As discovery in litigation evolved from paper to digital, old rules of civil procedure could not keep pace. Thus, in 2006, the Federal Rules of Civil Procedure were revised to specifically addressed e-discovery and electronically stored information. Some are saying that these revised rules are already outmoded, and the federal judiciary’s Rules Committee is in the midst of a comprehensive review to determine whether further changes are needed.
Meanwhile, state courts have written their own e-discovery rules, spurred in part by the federal revisions. As of February 2012, all but 13 states have adopted their own e-discovery rules or were about to. (Just last week, the Supreme Court of Pennsylvania adopted new rules for e-discovery.)
So where are we and where are we headed with regard to rules governing e-discovery? Thomas Y. Allman, the chair emeritus of Working Group 1 of the Sedona Conference, has written an encyclopedic guide to e-discovery rules, E-Discovery Standards in Federal and State Courts after the 2006 Federal Amendments, and allowed it to be published at the K&L Gates Electronic Discovery Law blog. A retired general counsel, Allman is co-editor of the PLI Electronic Discovery Deskbook (2011) and an adjunct professor at the University of Cincinnati College of Law.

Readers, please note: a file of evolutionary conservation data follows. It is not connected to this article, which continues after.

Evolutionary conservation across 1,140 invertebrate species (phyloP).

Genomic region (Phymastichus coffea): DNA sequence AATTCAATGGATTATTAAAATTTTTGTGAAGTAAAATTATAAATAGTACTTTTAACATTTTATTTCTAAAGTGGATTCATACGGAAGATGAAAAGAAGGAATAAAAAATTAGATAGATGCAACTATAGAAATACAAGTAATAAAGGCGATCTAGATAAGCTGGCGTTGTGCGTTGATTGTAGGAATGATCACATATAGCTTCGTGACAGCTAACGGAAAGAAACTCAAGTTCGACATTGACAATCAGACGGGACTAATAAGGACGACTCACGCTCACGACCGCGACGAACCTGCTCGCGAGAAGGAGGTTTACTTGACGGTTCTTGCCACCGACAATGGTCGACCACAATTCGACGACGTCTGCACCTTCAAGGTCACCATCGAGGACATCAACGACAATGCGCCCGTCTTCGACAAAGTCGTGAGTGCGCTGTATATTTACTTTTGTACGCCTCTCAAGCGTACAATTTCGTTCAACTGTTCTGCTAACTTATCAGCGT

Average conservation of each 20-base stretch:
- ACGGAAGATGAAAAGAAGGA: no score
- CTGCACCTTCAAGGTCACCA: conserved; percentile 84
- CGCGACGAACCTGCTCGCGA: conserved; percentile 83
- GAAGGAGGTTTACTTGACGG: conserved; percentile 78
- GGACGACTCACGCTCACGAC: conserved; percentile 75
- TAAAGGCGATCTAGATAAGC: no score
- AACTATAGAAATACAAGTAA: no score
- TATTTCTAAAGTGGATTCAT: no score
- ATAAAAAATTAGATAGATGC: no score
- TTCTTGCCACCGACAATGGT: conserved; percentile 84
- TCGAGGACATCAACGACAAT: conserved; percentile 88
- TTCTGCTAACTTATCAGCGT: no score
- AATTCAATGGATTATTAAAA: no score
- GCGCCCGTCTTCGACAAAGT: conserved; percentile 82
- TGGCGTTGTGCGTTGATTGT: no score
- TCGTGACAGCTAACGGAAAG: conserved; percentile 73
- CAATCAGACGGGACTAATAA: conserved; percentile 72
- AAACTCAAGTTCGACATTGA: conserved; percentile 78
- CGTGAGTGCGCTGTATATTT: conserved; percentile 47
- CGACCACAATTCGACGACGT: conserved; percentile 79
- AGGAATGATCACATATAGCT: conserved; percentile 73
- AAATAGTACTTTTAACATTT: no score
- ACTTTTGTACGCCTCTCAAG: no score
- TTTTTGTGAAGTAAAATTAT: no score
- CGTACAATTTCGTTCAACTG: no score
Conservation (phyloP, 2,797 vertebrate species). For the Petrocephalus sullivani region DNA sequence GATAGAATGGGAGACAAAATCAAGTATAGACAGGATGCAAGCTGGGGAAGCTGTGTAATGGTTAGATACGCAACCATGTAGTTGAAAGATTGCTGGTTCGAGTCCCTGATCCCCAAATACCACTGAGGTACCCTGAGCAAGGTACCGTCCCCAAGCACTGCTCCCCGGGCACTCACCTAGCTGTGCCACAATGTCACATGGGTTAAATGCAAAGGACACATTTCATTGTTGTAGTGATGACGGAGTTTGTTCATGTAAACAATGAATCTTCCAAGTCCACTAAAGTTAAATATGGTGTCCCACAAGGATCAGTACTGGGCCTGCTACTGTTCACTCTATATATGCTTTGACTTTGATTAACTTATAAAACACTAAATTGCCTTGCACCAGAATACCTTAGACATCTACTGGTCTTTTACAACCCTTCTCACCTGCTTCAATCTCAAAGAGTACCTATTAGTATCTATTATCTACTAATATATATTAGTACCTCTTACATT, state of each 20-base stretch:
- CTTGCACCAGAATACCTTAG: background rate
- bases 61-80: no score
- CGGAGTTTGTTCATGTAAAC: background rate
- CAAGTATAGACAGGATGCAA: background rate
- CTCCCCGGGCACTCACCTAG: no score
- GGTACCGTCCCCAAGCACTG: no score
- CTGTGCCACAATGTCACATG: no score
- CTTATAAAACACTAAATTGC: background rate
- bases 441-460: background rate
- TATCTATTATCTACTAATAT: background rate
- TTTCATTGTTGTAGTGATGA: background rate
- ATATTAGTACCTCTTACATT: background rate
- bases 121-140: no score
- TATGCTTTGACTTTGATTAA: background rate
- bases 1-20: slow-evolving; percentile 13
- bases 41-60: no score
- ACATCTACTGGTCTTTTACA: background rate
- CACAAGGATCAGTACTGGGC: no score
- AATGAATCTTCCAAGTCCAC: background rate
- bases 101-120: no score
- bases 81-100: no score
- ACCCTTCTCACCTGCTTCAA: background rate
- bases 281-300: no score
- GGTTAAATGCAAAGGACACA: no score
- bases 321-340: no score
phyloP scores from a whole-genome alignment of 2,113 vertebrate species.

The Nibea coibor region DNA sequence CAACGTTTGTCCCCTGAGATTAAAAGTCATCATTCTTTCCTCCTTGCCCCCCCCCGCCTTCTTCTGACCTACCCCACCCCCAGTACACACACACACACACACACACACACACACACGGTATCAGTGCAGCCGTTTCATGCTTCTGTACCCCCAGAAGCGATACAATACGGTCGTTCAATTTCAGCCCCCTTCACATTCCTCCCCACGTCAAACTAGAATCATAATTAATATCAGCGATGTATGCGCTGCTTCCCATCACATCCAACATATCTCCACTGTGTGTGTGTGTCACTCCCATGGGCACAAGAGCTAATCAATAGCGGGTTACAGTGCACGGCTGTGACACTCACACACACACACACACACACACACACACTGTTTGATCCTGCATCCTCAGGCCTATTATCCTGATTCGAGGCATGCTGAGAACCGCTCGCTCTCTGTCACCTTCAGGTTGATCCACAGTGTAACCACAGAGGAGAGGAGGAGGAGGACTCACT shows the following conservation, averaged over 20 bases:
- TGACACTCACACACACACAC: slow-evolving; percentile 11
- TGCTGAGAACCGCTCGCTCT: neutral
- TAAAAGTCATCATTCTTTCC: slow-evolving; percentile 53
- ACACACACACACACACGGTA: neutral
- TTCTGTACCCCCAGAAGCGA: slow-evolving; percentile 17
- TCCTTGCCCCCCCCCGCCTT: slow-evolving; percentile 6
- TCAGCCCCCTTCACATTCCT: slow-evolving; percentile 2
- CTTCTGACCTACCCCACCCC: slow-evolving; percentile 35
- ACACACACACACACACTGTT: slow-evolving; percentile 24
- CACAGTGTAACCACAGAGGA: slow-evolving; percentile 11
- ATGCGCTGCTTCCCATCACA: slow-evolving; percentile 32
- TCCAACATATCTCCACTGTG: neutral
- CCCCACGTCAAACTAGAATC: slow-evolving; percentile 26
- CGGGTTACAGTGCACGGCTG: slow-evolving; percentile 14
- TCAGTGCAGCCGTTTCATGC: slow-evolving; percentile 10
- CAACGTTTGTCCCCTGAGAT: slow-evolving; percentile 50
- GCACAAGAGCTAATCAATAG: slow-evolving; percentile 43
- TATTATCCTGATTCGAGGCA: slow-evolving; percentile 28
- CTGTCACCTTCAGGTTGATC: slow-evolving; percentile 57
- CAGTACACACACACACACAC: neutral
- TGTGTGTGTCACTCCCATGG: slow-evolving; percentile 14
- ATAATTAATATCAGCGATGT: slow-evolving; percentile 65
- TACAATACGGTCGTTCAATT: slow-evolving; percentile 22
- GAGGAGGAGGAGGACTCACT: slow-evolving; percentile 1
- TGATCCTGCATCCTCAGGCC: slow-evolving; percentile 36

In this 68-page article, Mr. Allman surveys the sources of e-discovery standards, discusses the applications of these standards to key e-discovery issues, and highlights the uniformity he sees emerging on many issues. In an appendix, he summarizes e-discovery rulemaking in individual states and the District of Columbia.
More than merely a review of procedural rules, this article is a guide to the current state of e-discovery law. For any legal professional involved in e-discovery, Mr. Allman’s article is well worth a read.